Tap-tap-tap. Class, pay attention. I’m going to teach you a new word today. It’s called “gavage.” Say it out loud. No, not like “savage,” Little Jimmy. It’s pronounced like “garage.” That’s right, Mary: guhvahzh. Really resonate that last syllable in your mouth. What? No Patty, “garvage” is not a word.
Gavage. Do any of you know what it means?
No, Jimmy, it’s not the trash you run over in your garage.
No, Mary, it’s not a battlefield dressing invented during the French revolution.
What’s that, Patty? No. Absolutely not. That’s not even humanly possible.
Take notes, class. “Gavage” is a French term for “force-feeding.” Surely your mommies and daddies have forced you to finish your dinner at one time or another, but it’s not quite that. Gavage is what people do when they insert a tube down another person’s throat and — often with a funnel — pour food and liquid down into the gullet.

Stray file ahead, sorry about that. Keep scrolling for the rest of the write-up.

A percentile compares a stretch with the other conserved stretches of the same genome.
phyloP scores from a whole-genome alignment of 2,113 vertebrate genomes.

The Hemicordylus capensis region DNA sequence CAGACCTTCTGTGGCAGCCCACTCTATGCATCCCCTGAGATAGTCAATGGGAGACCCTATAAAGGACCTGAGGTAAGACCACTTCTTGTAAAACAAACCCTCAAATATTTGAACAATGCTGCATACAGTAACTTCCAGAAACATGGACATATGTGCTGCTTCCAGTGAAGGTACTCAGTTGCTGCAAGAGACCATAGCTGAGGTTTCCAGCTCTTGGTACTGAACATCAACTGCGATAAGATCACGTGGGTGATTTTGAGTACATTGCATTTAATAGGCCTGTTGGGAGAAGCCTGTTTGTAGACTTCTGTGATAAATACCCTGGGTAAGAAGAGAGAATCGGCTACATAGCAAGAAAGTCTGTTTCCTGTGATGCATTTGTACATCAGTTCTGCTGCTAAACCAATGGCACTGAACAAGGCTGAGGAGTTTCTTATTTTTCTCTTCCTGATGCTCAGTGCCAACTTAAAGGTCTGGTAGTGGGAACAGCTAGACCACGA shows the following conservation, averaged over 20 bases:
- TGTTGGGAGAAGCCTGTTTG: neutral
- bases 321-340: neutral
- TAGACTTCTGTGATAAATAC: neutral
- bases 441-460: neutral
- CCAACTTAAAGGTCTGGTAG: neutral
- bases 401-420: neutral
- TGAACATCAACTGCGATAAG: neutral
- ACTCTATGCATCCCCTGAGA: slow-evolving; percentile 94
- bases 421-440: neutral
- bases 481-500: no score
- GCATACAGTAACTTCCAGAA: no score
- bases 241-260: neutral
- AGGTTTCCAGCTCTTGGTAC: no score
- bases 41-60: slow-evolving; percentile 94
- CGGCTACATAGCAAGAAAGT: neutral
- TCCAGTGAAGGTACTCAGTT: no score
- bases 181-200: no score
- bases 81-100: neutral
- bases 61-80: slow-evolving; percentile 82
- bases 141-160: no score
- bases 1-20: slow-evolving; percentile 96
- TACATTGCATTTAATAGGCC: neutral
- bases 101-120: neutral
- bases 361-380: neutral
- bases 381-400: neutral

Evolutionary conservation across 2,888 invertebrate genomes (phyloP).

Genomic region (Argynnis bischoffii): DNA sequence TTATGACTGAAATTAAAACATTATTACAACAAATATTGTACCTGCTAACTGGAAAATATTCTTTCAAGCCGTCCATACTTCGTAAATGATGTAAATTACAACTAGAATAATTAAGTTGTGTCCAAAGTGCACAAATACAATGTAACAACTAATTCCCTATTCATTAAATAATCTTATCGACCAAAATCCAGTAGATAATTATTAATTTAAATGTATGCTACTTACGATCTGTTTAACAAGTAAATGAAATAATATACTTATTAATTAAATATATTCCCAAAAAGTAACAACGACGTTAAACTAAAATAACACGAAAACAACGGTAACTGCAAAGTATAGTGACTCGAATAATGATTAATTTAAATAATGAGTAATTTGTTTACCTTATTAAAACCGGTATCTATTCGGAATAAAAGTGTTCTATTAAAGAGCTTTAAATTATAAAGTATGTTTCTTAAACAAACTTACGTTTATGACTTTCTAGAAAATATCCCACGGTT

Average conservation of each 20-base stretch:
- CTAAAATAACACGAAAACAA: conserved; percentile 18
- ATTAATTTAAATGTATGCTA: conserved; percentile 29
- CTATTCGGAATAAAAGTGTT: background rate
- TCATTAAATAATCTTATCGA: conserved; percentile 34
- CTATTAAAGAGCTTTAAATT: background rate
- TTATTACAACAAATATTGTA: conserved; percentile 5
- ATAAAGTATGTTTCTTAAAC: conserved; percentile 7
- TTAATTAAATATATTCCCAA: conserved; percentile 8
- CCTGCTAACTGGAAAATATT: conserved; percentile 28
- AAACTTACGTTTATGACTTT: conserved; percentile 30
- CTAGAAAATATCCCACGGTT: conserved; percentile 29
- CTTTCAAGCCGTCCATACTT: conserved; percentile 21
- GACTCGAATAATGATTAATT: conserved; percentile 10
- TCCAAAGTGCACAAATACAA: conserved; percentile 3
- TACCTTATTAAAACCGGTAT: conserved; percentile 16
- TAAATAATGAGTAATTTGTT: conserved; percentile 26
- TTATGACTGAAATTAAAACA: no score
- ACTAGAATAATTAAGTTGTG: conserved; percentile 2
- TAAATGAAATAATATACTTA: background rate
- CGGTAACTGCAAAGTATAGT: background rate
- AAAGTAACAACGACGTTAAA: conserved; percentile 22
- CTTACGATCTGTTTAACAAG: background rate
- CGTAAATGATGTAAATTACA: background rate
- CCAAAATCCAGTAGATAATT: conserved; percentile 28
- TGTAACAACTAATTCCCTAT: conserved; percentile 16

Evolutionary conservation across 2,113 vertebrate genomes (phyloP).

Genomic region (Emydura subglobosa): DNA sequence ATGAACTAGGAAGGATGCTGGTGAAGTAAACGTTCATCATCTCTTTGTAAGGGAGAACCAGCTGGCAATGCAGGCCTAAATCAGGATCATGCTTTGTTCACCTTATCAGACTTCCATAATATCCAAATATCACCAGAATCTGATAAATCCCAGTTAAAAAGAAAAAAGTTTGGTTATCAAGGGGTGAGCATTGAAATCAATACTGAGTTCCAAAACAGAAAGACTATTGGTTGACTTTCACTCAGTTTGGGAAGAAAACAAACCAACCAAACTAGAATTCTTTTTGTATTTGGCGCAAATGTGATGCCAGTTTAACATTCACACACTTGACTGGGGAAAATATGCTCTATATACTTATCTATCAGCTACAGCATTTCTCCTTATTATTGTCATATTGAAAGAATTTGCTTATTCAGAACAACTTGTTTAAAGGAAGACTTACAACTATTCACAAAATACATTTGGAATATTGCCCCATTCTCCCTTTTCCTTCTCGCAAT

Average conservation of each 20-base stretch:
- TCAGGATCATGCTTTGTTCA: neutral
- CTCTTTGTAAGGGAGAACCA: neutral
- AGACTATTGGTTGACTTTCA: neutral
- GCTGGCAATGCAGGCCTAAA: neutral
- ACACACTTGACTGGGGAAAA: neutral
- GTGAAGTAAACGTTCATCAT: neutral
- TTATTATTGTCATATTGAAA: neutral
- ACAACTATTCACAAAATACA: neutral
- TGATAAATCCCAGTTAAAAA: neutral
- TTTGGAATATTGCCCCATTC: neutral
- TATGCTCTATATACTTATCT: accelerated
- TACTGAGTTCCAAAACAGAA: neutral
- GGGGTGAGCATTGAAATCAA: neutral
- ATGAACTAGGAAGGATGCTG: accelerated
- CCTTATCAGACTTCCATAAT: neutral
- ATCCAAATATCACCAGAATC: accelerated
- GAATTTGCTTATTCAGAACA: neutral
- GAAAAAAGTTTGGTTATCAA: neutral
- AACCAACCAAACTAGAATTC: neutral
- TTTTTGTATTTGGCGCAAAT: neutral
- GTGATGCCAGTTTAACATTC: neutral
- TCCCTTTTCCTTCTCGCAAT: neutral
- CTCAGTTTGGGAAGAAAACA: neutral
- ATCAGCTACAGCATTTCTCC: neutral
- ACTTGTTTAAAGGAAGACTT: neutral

I don’t know what a beer bong is, but I highly doubt it. Gavage is a technique used in emergency rooms, not pubs. A gavage can save the life of the malnourished. On the other hand, it has also been used for despicable reasons. Does anyone here know what foie gras is?
No Jimmy, it’s not frog water.
No, Mary, it’s not force feeding people frog legs in France.
Yes, Patty! My gosh, you’re right! It’s the liver of a goose that has been force fed grain over and over again — through gavage — until the organ is bursting with rich, buttery flavor! I had no idea you were such a gourmet!
Because it relies on gavage, foie gras is extremely controversial. Animal rights activists protest the cruel practice, while some chefs argue that all the animals we feed on already are subject to…
[Sigh.] Yes, Patty? What’s that? You call it “moi gras“? I’m not sure what that means, but see me after class, please.
Okay, everyone. Let’s move to the next lesson. Open your books to page 96, “Slaughterhouse Law.”